On Letters of Hope

(Photo Credit: U.S. Treasury Dept. via Ohio History Connection, dated circa 1887 by H.G. Smith, Studio Building, Boston)

(Photo Credit: U.S. Treasury Dept. via Ohio History Connection, dated circa 1887 by H.G. Smith, Studio Building, Boston)

Aaron J. Brown

Aaron J. Brown is an Iron Range blogger, author, radio producer and columnist for the Hibbing Daily Tribune.

“Plant a nut, get a nut,” someone once told me about my son Doug’s antics. Approaching 9 years old, he has somehow outpaced my childhood obsession with historical trivia and the macabre.

Last year, he wandered down to my home office and extracted a ten-pound American history textbook left over from my college days.

“Can I read this?” he asked.

“I guess so.” At the time I wasn’t even sure he could lift it.

He heaved it up to his bedroom and spent the next several months plowing his way from colonization to the Nixon Administration.

First he absorbed the pictures, then learned words by context, teaching himself new terms like “artillery” and “insurrection” along the way. Plagues are different than plaques. The “l” in “colonel” is pronounced with an “r” sound. Why? No one knows.

Months later we saw a story on the news about the call to include a woman on American paper currency. Doug had already expanded his reading of history, using precious internet time to explore history (along with cars and sweet, sweet biplanes). One day Doug came to us and declared that Harriet Tubman should be on the $20 bill.

She would be the best choice, he said. She would represent both women and black Americans and her story was the most interesting of the candidates mentioned.

“How do we make this happen?” he asked.

“Write a letter to the Treasury Department?”

So he did.

It was a simple, straight-forward note that he wrote by hand. We put a stamp on it and sent the missive off to Washington, D.C. Several months later he received a word-processed reply, thanking him for his input.

So much hope goes into a letter like this. I’ve sent many for more selfish reasons — seeking a job, hoping something I wrote would be published in a big national publication. But think of the hope of sending a letter just because you think it’s the right thing to do.

In fact it was a letter just like this from a 9-year-old girl in Massachusetts to President Obama that got the U.S. government to consider putting women on newly designed bills in the first place. Such hope can produce results.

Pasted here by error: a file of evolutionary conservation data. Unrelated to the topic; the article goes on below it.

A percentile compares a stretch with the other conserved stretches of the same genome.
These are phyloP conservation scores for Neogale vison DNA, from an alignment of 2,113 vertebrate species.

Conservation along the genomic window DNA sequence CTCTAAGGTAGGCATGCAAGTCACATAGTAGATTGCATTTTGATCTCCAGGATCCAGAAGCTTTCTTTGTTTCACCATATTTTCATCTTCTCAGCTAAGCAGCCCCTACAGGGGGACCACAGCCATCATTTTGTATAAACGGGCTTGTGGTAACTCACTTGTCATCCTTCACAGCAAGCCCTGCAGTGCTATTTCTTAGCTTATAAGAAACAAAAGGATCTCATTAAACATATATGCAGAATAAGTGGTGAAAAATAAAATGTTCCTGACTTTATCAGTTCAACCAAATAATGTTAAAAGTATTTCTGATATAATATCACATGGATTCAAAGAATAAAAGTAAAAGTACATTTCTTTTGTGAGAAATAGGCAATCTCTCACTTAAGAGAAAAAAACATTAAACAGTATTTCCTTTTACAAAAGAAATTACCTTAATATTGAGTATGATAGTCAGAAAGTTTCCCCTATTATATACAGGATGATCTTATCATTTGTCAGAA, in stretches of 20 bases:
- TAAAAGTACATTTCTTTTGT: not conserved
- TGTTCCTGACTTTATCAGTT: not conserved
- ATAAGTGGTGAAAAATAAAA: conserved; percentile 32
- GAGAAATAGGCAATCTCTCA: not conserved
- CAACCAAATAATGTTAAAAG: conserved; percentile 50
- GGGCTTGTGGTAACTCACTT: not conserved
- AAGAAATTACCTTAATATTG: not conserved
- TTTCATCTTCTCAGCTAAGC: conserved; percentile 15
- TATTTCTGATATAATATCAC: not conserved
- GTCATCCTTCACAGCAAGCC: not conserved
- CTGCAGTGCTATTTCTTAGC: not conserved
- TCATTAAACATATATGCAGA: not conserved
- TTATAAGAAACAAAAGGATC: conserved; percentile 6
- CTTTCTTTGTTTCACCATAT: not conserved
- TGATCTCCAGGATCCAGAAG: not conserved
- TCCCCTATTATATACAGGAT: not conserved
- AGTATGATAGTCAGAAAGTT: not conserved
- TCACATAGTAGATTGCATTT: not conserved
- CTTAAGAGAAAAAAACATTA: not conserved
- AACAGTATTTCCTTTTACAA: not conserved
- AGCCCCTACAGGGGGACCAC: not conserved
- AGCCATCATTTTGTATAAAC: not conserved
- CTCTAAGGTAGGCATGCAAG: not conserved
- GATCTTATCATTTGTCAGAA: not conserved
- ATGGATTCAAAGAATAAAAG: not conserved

Last week the U.S. Treasury announced that Harriet Tubman would appear on the newly redesigned $20 bill, not on the $10 as had been hinted earlier. Doug celebrated. While his letter might have been just one of many, for him it was a sign that if you make a good argument for the right reasons, you can win.

It’s true, Harriet Tubman was never a president or a general. She didn’t sign the Constitution. (Indeed, she might have had something to say about to being designated as 3/5 of a person). Harriet Tubman is a great American not because of an office. She never held one of any note, nor did she ever have material wealth, even after she became famous.

Harriet Tubman, born into the immoral institution of slavery, was badly abused but broke free. Not content to accept her own freedom as reward, she dedicated the rest of her life to freeing everyone else she could through the Underground Railroad. She did most of her work on foot. For decades of her life she could have been put to death on any given day. She was great because she was selfless. She succeed not by herself, but by uniting multitudes in a righteous cause.

Tubman’s commemoration isn’t just great for women, or African Americans. The values she represents would salve us all just as surely today.

My son George, Doug’s twin, is more interested in computers and coding than history, but was inspired to put pencil to paper as well. The other day we mailed a letter he wrote about a new video game idea to the people at Nintendo. That one went the other direction, to Washington State. If you hear about George’s idea on the news, you’ll know it’s been a pretty good year for the Brown boys.

Even if not, never underestimate the power of hopeful ideas composed without agenda, sent through the mail without reservation. Hopefulness fits in any sized envelope, and can be delivered by hand if need be.

Aaron J. Brown is an author and college instructor from northern Minnesota’s Iron Range. He writes the blog MinnesotaBrown.com and hosts the Great Northern Radio Show on Northern Community Radio. This piece first appeared in the May 1, 2016 edition of the Hibbing Daily Tribune.

Comments

  1. Ranger47 says:

    Doug could grow up to do great things. He and the Noble Peace Prize Committee have a lot in common..

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